With Susie's brain injury (see came not only physical challenges, but some learning difficulties as well. Since the seventh grade, her ability to comprehend new material in certain areas was nearly nonexistent. Imagine trying to teach this child Algebra! We were both in tears most of the time.

Her educational testing showed massive areas of difficulty and by tenth grade, we knew she had conquered all the academic fields she could conquer. Reading concentration was very hard, trauma-induced ADHD inside her head made her unable to concentrate on abstracts, and the medicine was worse than the disability. Her memory short-circuits, making memorization impossible.

We began to pray earnestly: What do we do with Susie?

Miraculously, last year the Lord opened the doors at Tulsa Technology Center. We could only enroll in whatever classes they had left, since we weren't Tulsa County residents, but it turned out that she took the two classes that were perfect for her. She excelled artistically in Web Design and Digital Media, unable to master some of the more complicated technical areas, but loving every minute of it.

Then her senior year loomed. What do we do with Susie? Claremore opened a brand new technology center and there was one class perfect for her, which she is enrolled in. But it's over at 11 a.m. What else?

She wanted to take an art class at Rogers State University, so we checked into that, but without an ACT score and good grades, she couldn't enroll as a concurrent student. The very idea of taking the ACT leaves her with cold shivers and it would be a pointless waste of time, money, and effort. The child cannot take tests.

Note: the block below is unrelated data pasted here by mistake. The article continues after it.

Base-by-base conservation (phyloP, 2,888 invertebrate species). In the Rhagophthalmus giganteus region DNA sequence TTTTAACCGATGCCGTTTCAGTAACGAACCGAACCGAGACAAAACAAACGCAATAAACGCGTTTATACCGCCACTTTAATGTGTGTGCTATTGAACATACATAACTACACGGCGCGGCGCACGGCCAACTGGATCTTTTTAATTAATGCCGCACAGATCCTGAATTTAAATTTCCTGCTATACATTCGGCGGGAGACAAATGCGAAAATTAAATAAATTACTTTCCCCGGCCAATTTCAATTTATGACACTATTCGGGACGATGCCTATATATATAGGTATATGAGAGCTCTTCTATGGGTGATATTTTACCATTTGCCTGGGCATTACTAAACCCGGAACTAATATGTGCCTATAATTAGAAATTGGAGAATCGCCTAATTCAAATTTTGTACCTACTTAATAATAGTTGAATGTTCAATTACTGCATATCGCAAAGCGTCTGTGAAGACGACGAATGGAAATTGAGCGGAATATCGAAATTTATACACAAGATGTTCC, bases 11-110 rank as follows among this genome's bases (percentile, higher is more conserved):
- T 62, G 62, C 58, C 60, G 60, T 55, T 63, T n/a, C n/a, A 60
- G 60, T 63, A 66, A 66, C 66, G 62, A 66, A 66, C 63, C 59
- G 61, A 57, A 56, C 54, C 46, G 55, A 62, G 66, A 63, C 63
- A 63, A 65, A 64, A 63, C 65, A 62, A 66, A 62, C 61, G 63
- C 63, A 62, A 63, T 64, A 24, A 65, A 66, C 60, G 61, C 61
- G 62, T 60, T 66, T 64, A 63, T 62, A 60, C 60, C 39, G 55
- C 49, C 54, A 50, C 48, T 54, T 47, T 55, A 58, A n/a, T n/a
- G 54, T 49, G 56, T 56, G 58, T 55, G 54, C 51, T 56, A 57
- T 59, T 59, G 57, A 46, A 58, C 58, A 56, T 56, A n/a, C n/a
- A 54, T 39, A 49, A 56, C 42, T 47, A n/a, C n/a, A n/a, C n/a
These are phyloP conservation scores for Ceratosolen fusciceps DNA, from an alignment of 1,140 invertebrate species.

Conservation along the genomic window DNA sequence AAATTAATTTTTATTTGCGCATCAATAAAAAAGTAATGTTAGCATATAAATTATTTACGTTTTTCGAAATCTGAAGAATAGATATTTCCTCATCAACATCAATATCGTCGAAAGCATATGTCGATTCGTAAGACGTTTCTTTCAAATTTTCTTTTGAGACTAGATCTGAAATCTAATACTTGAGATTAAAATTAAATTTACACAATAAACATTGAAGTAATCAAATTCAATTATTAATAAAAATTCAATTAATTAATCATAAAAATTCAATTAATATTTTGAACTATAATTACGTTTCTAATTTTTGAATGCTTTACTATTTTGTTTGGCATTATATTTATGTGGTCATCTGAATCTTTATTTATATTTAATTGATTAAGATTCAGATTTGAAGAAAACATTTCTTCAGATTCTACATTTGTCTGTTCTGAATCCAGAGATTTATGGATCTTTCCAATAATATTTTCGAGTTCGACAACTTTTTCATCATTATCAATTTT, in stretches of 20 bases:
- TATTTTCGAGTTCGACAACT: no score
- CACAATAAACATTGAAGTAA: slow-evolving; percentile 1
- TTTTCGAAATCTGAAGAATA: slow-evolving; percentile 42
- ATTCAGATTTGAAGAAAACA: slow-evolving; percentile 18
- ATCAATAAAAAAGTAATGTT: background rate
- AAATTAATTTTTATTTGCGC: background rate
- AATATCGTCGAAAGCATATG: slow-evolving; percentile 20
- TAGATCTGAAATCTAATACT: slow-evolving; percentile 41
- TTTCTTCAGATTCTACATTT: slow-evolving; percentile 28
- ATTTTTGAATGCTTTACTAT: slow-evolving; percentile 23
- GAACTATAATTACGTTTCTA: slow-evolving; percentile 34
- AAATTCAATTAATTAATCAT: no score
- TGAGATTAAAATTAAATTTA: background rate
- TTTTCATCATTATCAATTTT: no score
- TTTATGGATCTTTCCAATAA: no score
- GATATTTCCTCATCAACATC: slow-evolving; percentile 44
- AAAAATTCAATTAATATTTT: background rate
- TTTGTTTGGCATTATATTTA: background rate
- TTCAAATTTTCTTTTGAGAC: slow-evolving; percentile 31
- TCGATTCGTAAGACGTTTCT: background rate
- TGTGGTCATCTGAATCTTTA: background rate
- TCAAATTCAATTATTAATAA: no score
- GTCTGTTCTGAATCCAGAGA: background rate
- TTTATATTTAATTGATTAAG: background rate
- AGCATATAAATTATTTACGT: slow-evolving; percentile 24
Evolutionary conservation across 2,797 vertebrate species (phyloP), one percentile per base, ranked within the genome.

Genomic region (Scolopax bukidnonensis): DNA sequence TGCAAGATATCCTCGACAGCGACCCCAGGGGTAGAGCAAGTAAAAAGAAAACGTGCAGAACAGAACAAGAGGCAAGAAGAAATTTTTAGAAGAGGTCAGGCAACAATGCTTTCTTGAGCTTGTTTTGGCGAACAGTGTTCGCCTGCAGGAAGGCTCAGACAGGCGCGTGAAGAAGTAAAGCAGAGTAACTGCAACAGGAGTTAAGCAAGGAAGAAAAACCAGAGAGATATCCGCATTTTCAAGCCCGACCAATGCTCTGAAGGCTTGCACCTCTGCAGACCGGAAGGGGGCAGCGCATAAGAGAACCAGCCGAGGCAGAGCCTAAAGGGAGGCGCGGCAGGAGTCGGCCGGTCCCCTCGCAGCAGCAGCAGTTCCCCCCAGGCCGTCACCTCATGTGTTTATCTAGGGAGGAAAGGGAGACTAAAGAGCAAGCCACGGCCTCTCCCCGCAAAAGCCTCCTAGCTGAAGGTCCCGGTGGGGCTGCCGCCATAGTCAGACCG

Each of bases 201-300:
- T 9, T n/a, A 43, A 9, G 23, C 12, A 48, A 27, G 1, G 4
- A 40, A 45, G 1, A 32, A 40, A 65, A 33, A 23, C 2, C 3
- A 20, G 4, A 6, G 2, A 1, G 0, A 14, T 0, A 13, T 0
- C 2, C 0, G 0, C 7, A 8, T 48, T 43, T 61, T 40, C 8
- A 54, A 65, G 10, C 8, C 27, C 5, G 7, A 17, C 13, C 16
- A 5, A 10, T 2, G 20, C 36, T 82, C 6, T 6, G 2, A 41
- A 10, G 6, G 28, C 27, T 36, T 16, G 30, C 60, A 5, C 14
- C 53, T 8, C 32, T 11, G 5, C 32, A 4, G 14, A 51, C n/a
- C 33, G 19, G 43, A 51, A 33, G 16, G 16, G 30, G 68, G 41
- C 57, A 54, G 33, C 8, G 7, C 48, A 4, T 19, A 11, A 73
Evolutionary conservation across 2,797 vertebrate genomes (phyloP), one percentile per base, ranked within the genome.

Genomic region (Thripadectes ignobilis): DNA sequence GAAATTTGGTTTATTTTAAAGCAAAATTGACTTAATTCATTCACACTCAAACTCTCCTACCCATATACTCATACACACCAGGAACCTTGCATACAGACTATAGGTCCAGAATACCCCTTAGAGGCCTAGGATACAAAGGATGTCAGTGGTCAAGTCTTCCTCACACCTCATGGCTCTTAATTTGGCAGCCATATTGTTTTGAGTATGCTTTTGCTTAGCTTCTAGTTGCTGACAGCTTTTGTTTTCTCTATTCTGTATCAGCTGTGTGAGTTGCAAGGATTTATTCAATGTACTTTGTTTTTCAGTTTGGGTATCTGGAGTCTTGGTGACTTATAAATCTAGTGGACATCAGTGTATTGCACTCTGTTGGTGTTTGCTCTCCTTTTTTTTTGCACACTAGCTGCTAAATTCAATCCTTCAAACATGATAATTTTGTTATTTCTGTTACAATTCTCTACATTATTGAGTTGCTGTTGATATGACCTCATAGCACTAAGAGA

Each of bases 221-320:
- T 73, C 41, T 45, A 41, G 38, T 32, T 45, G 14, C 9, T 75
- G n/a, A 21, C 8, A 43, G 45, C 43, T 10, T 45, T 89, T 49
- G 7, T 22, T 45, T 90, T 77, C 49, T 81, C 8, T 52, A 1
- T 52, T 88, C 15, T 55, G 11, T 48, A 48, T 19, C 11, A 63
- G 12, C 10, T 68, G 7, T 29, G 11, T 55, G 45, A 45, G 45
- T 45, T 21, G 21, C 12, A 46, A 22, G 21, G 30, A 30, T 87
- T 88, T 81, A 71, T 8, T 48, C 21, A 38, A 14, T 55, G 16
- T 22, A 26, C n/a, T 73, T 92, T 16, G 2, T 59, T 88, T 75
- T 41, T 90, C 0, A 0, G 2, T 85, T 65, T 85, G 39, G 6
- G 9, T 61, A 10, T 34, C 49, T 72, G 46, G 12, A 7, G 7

Wayne and I breached the fortress again, appealing to the president, Dr. Larry Rice, who graciously agreed to open the doors at the university for non-degree-seeking high school students to audit classes!

So yesterday, Susie and I went to the college and enrolled her in two classes for fall: Art Foundations and Digital Foundations, two classes that I'm sure she will do well in. She nearly floated home, anxious to inform her college brother that she would be going to his school!

"I'm going to college! I'm really going to college! I can't wait for school to start!"

Everything with a handicapped child is a mountain to climb. Normal life events that fall naturally into place with the other children often present a formidable wall when Susie gets there. We never know what to do next, but just when we are about to panic, the doors open and the Lord shines a bright light in that direction, sometimes giving us a little shove. Just as the Lord led the Israelites through the desert, he goes before us, guiding our path as we carry this precious child he gave us.

So for a few days, we can inhale and exhale with relief. Senior year is covered.

Now, Lord...about this driving thing...And she needs a job...